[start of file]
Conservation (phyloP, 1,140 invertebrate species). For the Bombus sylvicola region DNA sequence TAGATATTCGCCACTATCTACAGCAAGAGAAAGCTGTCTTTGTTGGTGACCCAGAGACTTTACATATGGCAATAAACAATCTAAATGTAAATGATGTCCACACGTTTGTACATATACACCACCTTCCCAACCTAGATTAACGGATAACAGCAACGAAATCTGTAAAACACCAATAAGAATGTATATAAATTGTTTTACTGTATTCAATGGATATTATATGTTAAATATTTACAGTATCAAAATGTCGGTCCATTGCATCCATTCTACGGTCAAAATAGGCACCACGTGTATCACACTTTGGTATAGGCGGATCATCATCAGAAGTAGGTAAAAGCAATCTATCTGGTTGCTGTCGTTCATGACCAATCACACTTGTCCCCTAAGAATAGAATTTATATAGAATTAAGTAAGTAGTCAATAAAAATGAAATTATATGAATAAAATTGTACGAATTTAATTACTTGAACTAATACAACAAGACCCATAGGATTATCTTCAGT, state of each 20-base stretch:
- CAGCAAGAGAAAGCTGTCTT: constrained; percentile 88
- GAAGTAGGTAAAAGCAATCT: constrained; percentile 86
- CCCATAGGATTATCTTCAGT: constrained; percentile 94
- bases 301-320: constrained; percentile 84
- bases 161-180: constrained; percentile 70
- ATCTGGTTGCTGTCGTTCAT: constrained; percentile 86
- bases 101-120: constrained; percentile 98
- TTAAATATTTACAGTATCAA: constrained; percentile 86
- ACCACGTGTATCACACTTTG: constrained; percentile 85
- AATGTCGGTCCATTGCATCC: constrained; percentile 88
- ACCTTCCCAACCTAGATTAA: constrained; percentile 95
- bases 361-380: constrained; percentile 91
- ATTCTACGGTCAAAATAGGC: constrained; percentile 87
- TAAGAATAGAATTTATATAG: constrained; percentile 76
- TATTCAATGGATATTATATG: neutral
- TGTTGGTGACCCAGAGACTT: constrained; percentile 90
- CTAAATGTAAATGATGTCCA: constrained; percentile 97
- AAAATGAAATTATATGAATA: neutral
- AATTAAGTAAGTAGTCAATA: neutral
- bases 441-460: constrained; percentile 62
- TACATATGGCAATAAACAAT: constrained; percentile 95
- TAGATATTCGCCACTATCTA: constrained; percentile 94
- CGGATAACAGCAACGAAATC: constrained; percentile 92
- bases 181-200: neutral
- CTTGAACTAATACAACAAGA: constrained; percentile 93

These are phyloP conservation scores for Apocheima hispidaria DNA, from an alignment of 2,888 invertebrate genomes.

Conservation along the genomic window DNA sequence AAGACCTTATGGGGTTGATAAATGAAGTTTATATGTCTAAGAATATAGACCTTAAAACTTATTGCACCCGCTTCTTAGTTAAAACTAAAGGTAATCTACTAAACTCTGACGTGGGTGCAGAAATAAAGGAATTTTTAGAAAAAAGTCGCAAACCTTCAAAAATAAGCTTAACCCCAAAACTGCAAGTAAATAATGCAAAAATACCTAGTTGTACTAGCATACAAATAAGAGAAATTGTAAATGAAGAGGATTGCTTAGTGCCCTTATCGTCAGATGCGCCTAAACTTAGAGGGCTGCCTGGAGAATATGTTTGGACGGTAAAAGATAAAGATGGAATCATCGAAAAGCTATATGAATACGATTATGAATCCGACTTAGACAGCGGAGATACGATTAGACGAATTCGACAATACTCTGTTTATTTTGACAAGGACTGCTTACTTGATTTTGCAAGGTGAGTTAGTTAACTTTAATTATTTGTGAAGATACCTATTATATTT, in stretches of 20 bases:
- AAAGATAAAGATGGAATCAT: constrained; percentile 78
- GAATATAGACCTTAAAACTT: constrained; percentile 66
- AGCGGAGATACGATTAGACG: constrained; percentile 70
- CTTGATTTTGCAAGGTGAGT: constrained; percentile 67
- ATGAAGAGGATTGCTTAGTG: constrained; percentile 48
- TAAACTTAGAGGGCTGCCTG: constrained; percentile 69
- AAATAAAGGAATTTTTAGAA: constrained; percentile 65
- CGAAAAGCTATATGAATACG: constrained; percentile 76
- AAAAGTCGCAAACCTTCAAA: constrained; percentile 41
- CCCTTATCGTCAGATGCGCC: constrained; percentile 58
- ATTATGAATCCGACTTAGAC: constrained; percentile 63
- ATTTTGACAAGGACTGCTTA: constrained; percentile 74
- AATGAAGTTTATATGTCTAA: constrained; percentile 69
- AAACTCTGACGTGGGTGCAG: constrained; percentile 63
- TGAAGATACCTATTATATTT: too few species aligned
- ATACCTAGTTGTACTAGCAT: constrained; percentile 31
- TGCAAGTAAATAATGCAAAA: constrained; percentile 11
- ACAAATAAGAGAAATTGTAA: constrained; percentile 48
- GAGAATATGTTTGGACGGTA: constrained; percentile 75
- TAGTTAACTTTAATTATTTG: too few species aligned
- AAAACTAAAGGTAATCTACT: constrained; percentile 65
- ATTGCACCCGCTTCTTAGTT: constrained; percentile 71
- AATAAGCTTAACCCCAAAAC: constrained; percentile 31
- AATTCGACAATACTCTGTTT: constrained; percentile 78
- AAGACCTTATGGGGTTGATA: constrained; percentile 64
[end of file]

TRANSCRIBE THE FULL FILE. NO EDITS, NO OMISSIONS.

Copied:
Conservation (phyloP, 1,140 invertebrate species). For the Bombus sylvicola region DNA sequence TAGATATTCGCCACTATCTACAGCAAGAGAAAGCTGTCTTTGTTGGTGACCCAGAGACTTTACATATGGCAATAAACAATCTAAATGTAAATGATGTCCACACGTTTGTACATATACACCACCTTCCCAACCTAGATTAACGGATAACAGCAACGAAATCTGTAAAACACCAATAAGAATGTATATAAATTGTTTTACTGTATTCAATGGATATTATATGTTAAATATTTACAGTATCAAAATGTCGGTCCATTGCATCCATTCTACGGTCAAAATAGGCACCACGTGTATCACACTTTGGTATAGGCGGATCATCATCAGAAGTAGGTAAAAGCAATCTATCTGGTTGCTGTCGTTCATGACCAATCACACTTGTCCCCTAAGAATAGAATTTATATAGAATTAAGTAAGTAGTCAATAAAAATGAAATTATATGAATAAAATTGTACGAATTTAATTACTTGAACTAATACAACAAGACCCATAGGATTATCTTCAGT, state of each 20-base stretch:
- CAGCAAGAGAAAGCTGTCTT: constrained; percentile 88
- GAAGTAGGTAAAAGCAATCT: constrained; percentile 86
- CCCATAGGATTATCTTCAGT: constrained; percentile 94
- bases 301-320: constrained; percentile 84
- bases 161-180: constrained; percentile 70
- ATCTGGTTGCTGTCGTTCAT: constrained; percentile 86
- bases 101-120: constrained; percentile 98
- TTAAATATTTACAGTATCAA: constrained; percentile 86
- ACCACGTGTATCACACTTTG: constrained; percentile 85
- AATGTCGGTCCATTGCATCC: constrained; percentile 88
- ACCTTCCCAACCTAGATTAA: constrained; percentile 95
- bases 361-380: constrained; percentile 91
- ATTCTACGGTCAAAATAGGC: constrained; percentile 87
- TAAGAATAGAATTTATATAG: constrained; percentile 76
- TATTCAATGGATATTATATG: neutral
- TGTTGGTGACCCAGAGACTT: constrained; percentile 90
- CTAAATGTAAATGATGTCCA: constrained; percentile 97
- AAAATGAAATTATATGAATA: neutral
- AATTAAGTAAGTAGTCAATA: neutral
- bases 441-460: constrained; percentile 62
- TACATATGGCAATAAACAAT: constrained; percentile 95
- TAGATATTCGCCACTATCTA: constrained; percentile 94
- CGGATAACAGCAACGAAATC: constrained; percentile 92
- bases 181-200: neutral
- CTTGAACTAATACAACAAGA: constrained; percentile 93

These are phyloP conservation scores for Apocheima hispidaria DNA, from an alignment of 2,888 invertebrate genomes.

Conservation along the genomic window DNA sequence AAGACCTTATGGGGTTGATAAATGAAGTTTATATGTCTAAGAATATAGACCTTAAAACTTATTGCACCCGCTTCTTAGTTAAAACTAAAGGTAATCTACTAAACTCTGACGTGGGTGCAGAAATAAAGGAATTTTTAGAAAAAAGTCGCAAACCTTCAAAAATAAGCTTAACCCCAAAACTGCAAGTAAATAATGCAAAAATACCTAGTTGTACTAGCATACAAATAAGAGAAATTGTAAATGAAGAGGATTGCTTAGTGCCCTTATCGTCAGATGCGCCTAAACTTAGAGGGCTGCCTGGAGAATATGTTTGGACGGTAAAAGATAAAGATGGAATCATCGAAAAGCTATATGAATACGATTATGAATCCGACTTAGACAGCGGAGATACGATTAGACGAATTCGACAATACTCTGTTTATTTTGACAAGGACTGCTTACTTGATTTTGCAAGGTGAGTTAGTTAACTTTAATTATTTGTGAAGATACCTATTATATTT, in stretches of 20 bases:
- AAAGATAAAGATGGAATCAT: constrained; percentile 78
- GAATATAGACCTTAAAACTT: constrained; percentile 66
- AGCGGAGATACGATTAGACG: constrained; percentile 70
- CTTGATTTTGCAAGGTGAGT: constrained; percentile 67
- ATGAAGAGGATTGCTTAGTG: constrained; percentile 48
- TAAACTTAGAGGGCTGCCTG: constrained; percentile 69
- AAATAAAGGAATTTTTAGAA: constrained; percentile 65
- CGAAAAGCTATATGAATACG: constrained; percentile 76
- AAAAGTCGCAAACCTTCAAA: constrained; percentile 41
- CCCTTATCGTCAGATGCGCC: constrained; percentile 58
- ATTATGAATCCGACTTAGAC: constrained; percentile 63
- ATTTTGACAAGGACTGCTTA: constrained; percentile 74
- AATGAAGTTTATATGTCTAA: constrained; percentile 69
- AAACTCTGACGTGGGTGCAG: constrained; percentile 63
- TGAAGATACCTATTATATTT: too few species aligned
- ATACCTAGTTGTACTAGCAT: constrained; percentile 31
- TGCAAGTAAATAATGCAAAA: constrained; percentile 11
- ACAAATAAGAGAAATTGTAA: constrained; percentile 48
- GAGAATATGTTTGGACGGTA: constrained; percentile 75
- TAGTTAACTTTAATTATTTG: too few species aligned
- AAAACTAAAGGTAATCTACT: constrained; percentile 65
- ATTGCACCCGCTTCTTAGTT: constrained; percentile 71
- AATAAGCTTAACCCCAAAAC: constrained; percentile 31
- AATTCGACAATACTCTGTTT: constrained; percentile 78
- AAGACCTTATGGGGTTGATA: constrained; percentile 64